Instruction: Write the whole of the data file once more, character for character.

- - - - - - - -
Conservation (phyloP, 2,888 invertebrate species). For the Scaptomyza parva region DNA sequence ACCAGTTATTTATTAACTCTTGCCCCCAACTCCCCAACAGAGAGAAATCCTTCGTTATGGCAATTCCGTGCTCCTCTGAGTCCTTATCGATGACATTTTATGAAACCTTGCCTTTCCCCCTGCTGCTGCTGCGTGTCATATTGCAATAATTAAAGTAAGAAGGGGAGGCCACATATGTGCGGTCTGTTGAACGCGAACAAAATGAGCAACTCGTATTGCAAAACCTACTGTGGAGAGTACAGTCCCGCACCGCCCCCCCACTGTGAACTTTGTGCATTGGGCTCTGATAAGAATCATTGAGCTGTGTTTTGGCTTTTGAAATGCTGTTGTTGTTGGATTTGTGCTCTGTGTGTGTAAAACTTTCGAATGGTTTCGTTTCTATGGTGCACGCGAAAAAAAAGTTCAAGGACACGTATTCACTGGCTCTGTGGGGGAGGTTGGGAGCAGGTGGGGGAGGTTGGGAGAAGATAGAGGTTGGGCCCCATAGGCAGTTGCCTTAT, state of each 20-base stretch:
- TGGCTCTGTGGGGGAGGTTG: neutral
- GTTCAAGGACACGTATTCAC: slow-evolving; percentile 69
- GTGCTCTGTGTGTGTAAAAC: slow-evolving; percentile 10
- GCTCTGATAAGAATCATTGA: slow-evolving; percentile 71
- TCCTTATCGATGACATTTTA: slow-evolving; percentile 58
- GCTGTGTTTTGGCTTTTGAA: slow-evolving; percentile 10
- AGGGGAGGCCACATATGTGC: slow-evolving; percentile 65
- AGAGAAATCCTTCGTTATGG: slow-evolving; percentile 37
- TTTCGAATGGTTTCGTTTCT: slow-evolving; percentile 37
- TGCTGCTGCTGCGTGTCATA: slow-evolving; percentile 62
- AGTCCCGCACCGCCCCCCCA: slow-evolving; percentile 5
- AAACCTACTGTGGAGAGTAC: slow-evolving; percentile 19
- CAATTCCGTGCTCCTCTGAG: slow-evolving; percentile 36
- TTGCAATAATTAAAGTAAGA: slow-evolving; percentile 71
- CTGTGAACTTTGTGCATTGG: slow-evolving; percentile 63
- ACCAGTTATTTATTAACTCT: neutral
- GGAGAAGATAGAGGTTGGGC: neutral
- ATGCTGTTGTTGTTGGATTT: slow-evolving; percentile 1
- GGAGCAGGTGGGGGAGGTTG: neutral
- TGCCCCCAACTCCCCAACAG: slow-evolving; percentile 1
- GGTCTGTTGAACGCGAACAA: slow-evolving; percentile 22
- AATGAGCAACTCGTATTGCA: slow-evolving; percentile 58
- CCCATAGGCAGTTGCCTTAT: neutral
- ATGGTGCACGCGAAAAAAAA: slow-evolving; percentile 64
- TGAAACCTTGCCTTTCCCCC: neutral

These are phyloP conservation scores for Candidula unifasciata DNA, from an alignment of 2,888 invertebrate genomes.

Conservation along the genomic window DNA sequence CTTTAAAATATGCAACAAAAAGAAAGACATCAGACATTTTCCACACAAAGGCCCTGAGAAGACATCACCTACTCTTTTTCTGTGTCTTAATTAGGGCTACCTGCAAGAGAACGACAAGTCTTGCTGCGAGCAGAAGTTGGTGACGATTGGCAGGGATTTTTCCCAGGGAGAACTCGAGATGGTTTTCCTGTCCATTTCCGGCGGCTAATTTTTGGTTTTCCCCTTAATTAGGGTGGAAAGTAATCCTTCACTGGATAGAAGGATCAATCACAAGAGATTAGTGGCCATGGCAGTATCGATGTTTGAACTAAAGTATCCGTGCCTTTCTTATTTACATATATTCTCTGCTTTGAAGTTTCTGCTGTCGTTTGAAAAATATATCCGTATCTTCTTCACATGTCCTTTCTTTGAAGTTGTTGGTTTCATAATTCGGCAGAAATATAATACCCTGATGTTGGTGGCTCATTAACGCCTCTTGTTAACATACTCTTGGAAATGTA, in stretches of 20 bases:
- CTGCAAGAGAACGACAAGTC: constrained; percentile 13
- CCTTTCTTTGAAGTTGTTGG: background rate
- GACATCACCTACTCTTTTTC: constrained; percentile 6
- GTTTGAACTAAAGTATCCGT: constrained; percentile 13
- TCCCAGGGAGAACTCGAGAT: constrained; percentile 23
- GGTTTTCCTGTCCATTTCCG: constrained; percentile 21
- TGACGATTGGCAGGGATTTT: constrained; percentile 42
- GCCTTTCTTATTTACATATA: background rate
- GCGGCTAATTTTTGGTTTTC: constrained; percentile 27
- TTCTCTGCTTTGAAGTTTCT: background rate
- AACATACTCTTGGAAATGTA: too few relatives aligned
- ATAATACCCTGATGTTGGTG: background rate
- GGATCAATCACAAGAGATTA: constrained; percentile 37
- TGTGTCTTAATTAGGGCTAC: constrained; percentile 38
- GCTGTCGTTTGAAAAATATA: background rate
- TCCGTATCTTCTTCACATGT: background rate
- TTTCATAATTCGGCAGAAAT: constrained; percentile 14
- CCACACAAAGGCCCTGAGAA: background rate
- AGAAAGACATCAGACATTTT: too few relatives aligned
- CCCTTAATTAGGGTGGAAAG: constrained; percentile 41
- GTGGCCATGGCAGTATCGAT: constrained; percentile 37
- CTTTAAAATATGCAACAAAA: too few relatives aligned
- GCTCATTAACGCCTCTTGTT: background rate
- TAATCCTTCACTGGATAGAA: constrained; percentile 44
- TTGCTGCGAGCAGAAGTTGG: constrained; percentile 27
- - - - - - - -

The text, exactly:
Conservation (phyloP, 2,888 invertebrate species). For the Scaptomyza parva region DNA sequence ACCAGTTATTTATTAACTCTTGCCCCCAACTCCCCAACAGAGAGAAATCCTTCGTTATGGCAATTCCGTGCTCCTCTGAGTCCTTATCGATGACATTTTATGAAACCTTGCCTTTCCCCCTGCTGCTGCTGCGTGTCATATTGCAATAATTAAAGTAAGAAGGGGAGGCCACATATGTGCGGTCTGTTGAACGCGAACAAAATGAGCAACTCGTATTGCAAAACCTACTGTGGAGAGTACAGTCCCGCACCGCCCCCCCACTGTGAACTTTGTGCATTGGGCTCTGATAAGAATCATTGAGCTGTGTTTTGGCTTTTGAAATGCTGTTGTTGTTGGATTTGTGCTCTGTGTGTGTAAAACTTTCGAATGGTTTCGTTTCTATGGTGCACGCGAAAAAAAAGTTCAAGGACACGTATTCACTGGCTCTGTGGGGGAGGTTGGGAGCAGGTGGGGGAGGTTGGGAGAAGATAGAGGTTGGGCCCCATAGGCAGTTGCCTTAT, state of each 20-base stretch:
- TGGCTCTGTGGGGGAGGTTG: neutral
- GTTCAAGGACACGTATTCAC: slow-evolving; percentile 69
- GTGCTCTGTGTGTGTAAAAC: slow-evolving; percentile 10
- GCTCTGATAAGAATCATTGA: slow-evolving; percentile 71
- TCCTTATCGATGACATTTTA: slow-evolving; percentile 58
- GCTGTGTTTTGGCTTTTGAA: slow-evolving; percentile 10
- AGGGGAGGCCACATATGTGC: slow-evolving; percentile 65
- AGAGAAATCCTTCGTTATGG: slow-evolving; percentile 37
- TTTCGAATGGTTTCGTTTCT: slow-evolving; percentile 37
- TGCTGCTGCTGCGTGTCATA: slow-evolving; percentile 62
- AGTCCCGCACCGCCCCCCCA: slow-evolving; percentile 5
- AAACCTACTGTGGAGAGTAC: slow-evolving; percentile 19
- CAATTCCGTGCTCCTCTGAG: slow-evolving; percentile 36
- TTGCAATAATTAAAGTAAGA: slow-evolving; percentile 71
- CTGTGAACTTTGTGCATTGG: slow-evolving; percentile 63
- ACCAGTTATTTATTAACTCT: neutral
- GGAGAAGATAGAGGTTGGGC: neutral
- ATGCTGTTGTTGTTGGATTT: slow-evolving; percentile 1
- GGAGCAGGTGGGGGAGGTTG: neutral
- TGCCCCCAACTCCCCAACAG: slow-evolving; percentile 1
- GGTCTGTTGAACGCGAACAA: slow-evolving; percentile 22
- AATGAGCAACTCGTATTGCA: slow-evolving; percentile 58
- CCCATAGGCAGTTGCCTTAT: neutral
- ATGGTGCACGCGAAAAAAAA: slow-evolving; percentile 64
- TGAAACCTTGCCTTTCCCCC: neutral

These are phyloP conservation scores for Candidula unifasciata DNA, from an alignment of 2,888 invertebrate genomes.

Conservation along the genomic window DNA sequence CTTTAAAATATGCAACAAAAAGAAAGACATCAGACATTTTCCACACAAAGGCCCTGAGAAGACATCACCTACTCTTTTTCTGTGTCTTAATTAGGGCTACCTGCAAGAGAACGACAAGTCTTGCTGCGAGCAGAAGTTGGTGACGATTGGCAGGGATTTTTCCCAGGGAGAACTCGAGATGGTTTTCCTGTCCATTTCCGGCGGCTAATTTTTGGTTTTCCCCTTAATTAGGGTGGAAAGTAATCCTTCACTGGATAGAAGGATCAATCACAAGAGATTAGTGGCCATGGCAGTATCGATGTTTGAACTAAAGTATCCGTGCCTTTCTTATTTACATATATTCTCTGCTTTGAAGTTTCTGCTGTCGTTTGAAAAATATATCCGTATCTTCTTCACATGTCCTTTCTTTGAAGTTGTTGGTTTCATAATTCGGCAGAAATATAATACCCTGATGTTGGTGGCTCATTAACGCCTCTTGTTAACATACTCTTGGAAATGTA, in stretches of 20 bases:
- CTGCAAGAGAACGACAAGTC: constrained; percentile 13
- CCTTTCTTTGAAGTTGTTGG: background rate
- GACATCACCTACTCTTTTTC: constrained; percentile 6
- GTTTGAACTAAAGTATCCGT: constrained; percentile 13
- TCCCAGGGAGAACTCGAGAT: constrained; percentile 23
- GGTTTTCCTGTCCATTTCCG: constrained; percentile 21
- TGACGATTGGCAGGGATTTT: constrained; percentile 42
- GCCTTTCTTATTTACATATA: background rate
- GCGGCTAATTTTTGGTTTTC: constrained; percentile 27
- TTCTCTGCTTTGAAGTTTCT: background rate
- AACATACTCTTGGAAATGTA: too few relatives aligned
- ATAATACCCTGATGTTGGTG: background rate
- GGATCAATCACAAGAGATTA: constrained; percentile 37
- TGTGTCTTAATTAGGGCTAC: constrained; percentile 38
- GCTGTCGTTTGAAAAATATA: background rate
- TCCGTATCTTCTTCACATGT: background rate
- TTTCATAATTCGGCAGAAAT: constrained; percentile 14
- CCACACAAAGGCCCTGAGAA: background rate
- AGAAAGACATCAGACATTTT: too few relatives aligned
- CCCTTAATTAGGGTGGAAAG: constrained; percentile 41
- GTGGCCATGGCAGTATCGAT: constrained; percentile 37
- CTTTAAAATATGCAACAAAA: too few relatives aligned
- GCTCATTAACGCCTCTTGTT: background rate
- TAATCCTTCACTGGATAGAA: constrained; percentile 44
- TTGCTGCGAGCAGAAGTTGG: constrained; percentile 27